Engineers at the University of California, Berkeley, have created a high-performance mirror that could dramatically improve the design and efficiency of the next generation of laser optic devices.
The new mirror has the same 99.9 per cent reflective ability as current high-grade mirrors, called distributed Bragg reflectors (DBRs), but is at least 20 times thinner, functional in a considerably wider spectrum of light frequencies, and easier to manufacture.
The super-thin mirror is known as high-index contrast sub-wavelength grating (HCG). Its goal is to lower the mass of devices, which translates into lower power consumption by delivering high reflectivity without the extra thickness.
Instead of multiple levels of alternating refractive-index layers, the HCG mirror developed by the UC Berkeley engineers contains only one pair. The engineers used aluminium gallium arsenide for the high refractive index layer, coupled with a layer of air, which has a very low refractive index of 1. In addition, the high refractive index layer contained grooves spaced by a distance that is less than a wavelength of light.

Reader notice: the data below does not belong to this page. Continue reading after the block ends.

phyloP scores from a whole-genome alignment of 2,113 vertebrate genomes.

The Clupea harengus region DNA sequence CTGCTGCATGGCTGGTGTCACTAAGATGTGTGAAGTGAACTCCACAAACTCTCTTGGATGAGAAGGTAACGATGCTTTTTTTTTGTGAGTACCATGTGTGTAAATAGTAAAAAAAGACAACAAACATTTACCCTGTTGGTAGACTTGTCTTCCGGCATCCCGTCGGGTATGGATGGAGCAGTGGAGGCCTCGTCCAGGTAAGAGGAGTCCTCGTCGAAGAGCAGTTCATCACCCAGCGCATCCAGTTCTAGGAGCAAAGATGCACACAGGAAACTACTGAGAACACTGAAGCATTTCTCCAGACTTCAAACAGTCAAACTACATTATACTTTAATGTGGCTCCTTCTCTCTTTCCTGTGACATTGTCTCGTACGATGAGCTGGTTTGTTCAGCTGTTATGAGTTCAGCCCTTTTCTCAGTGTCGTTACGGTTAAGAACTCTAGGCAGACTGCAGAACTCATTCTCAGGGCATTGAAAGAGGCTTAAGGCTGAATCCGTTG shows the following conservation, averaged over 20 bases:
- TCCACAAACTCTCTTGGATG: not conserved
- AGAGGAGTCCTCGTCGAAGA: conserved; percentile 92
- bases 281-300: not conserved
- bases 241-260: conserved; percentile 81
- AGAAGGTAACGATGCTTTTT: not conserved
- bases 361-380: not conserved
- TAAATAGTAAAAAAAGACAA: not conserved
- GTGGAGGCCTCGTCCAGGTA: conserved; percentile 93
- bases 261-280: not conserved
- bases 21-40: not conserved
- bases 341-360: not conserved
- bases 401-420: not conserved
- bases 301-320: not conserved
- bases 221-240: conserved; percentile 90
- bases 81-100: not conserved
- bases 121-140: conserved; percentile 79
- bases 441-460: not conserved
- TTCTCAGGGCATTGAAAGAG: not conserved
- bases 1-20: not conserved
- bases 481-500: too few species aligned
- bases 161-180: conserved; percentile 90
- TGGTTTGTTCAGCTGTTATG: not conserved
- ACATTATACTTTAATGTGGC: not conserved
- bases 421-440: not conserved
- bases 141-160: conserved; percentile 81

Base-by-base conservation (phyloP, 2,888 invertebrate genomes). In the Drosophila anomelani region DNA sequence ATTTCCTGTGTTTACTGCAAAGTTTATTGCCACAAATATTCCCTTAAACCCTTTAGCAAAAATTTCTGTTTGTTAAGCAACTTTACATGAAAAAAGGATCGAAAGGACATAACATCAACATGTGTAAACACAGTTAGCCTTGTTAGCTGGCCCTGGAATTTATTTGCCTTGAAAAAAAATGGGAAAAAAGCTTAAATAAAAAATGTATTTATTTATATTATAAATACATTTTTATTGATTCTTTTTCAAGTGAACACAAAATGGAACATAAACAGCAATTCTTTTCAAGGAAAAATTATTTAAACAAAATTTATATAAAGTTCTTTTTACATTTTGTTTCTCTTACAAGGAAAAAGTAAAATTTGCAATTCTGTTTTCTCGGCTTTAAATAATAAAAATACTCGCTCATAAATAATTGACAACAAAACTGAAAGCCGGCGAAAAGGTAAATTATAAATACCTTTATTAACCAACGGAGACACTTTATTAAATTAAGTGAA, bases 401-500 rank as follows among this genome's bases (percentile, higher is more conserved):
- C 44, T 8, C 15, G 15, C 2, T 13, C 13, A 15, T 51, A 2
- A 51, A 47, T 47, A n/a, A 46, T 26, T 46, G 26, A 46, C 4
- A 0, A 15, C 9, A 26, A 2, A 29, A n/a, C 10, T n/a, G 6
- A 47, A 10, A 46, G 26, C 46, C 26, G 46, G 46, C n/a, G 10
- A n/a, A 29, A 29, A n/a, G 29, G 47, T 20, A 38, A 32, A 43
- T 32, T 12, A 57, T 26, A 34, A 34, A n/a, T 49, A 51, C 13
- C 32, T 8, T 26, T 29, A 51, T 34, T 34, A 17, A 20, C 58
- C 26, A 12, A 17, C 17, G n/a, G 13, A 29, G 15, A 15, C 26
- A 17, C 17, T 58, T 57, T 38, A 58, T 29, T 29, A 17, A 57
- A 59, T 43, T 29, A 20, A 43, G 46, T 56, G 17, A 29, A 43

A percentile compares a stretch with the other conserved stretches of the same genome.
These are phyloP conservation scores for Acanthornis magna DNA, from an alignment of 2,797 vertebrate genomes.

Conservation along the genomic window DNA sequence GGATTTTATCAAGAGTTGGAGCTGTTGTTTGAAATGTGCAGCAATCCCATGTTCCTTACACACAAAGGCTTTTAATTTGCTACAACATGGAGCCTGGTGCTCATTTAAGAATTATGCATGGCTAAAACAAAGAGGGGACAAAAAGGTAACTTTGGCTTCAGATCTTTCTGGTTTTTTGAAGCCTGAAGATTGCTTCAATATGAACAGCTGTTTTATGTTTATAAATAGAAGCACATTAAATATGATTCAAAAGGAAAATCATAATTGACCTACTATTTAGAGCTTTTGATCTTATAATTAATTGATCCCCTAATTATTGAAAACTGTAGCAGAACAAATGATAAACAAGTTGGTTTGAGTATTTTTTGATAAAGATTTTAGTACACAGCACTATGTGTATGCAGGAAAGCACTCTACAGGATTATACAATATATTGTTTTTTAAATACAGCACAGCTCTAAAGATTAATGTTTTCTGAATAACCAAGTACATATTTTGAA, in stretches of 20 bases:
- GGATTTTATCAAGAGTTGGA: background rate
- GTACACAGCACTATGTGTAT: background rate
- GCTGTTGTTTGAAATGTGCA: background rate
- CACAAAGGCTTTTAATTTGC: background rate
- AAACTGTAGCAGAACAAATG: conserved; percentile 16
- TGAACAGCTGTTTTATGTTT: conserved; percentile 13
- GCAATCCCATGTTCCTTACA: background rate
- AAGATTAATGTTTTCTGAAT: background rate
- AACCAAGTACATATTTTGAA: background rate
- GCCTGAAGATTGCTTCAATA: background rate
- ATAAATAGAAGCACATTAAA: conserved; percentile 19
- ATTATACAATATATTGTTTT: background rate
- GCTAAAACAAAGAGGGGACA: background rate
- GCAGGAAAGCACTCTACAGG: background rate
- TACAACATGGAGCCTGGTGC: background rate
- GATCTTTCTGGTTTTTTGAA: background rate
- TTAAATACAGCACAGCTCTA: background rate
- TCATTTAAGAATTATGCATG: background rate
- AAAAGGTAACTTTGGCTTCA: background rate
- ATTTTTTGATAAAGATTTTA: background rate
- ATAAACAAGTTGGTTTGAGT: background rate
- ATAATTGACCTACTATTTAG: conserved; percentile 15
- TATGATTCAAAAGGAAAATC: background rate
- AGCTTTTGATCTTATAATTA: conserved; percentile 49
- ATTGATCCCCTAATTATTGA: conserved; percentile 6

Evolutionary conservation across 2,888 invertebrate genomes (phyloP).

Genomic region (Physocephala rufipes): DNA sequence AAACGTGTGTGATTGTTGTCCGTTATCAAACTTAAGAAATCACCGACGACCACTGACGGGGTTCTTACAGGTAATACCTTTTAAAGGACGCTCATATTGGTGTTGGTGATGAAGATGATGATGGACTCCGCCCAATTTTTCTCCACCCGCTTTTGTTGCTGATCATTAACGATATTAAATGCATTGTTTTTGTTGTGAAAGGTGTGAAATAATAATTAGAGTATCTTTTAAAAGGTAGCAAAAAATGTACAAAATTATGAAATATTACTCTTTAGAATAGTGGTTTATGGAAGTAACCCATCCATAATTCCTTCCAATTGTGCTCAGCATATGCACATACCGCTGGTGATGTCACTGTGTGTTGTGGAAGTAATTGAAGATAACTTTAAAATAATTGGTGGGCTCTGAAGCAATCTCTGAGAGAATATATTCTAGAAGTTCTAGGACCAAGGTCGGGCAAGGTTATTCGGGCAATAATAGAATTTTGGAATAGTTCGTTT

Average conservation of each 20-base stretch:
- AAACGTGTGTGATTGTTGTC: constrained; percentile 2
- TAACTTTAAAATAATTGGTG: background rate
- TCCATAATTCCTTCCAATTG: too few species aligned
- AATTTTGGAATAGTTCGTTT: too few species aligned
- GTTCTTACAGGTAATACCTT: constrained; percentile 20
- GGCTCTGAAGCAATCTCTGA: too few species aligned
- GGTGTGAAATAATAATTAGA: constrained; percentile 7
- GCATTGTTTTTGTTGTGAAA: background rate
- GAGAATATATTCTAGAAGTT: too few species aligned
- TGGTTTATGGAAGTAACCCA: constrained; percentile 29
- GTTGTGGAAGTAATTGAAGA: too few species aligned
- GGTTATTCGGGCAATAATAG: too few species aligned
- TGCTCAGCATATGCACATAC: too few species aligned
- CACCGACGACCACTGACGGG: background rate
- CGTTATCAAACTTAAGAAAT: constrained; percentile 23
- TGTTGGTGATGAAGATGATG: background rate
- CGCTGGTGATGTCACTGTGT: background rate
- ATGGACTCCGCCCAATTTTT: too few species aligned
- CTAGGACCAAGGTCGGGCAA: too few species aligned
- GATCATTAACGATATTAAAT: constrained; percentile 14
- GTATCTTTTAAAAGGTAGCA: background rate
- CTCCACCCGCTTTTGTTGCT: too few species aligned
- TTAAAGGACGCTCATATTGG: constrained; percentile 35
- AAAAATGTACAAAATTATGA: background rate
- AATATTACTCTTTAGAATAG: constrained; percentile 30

In this configuration, light hitting the mirror surface was directed over the grooves. As the light waves passed each semiconductor-air interface, they were strongly reflected back in the opposite direction. The researchers noted that other materials could replace air as the low refractive index material. Silicon dioxide, for instance, has a refractive index of 1.5.
To demonstrate the reflectivity of the HCG, the researchers replaced one of the two DBRs in a vertical-cavity surface-emitting laser with the new mirror. They confirmed that the HCG is capable of providing reflectivity greater than 99.9 per cent, equivalent to the DBR.
The engineers are also studying applications for the mobile HCG mirror in micro-electromechanical systems (MEMS), such as wavelength tuneable lasers, which are used in broadband communications.
The researchers added that it may be possible to print this mirror on various surfaces, and that it could one day be used to create organic, plastic displays that can be rolled up for easy transport.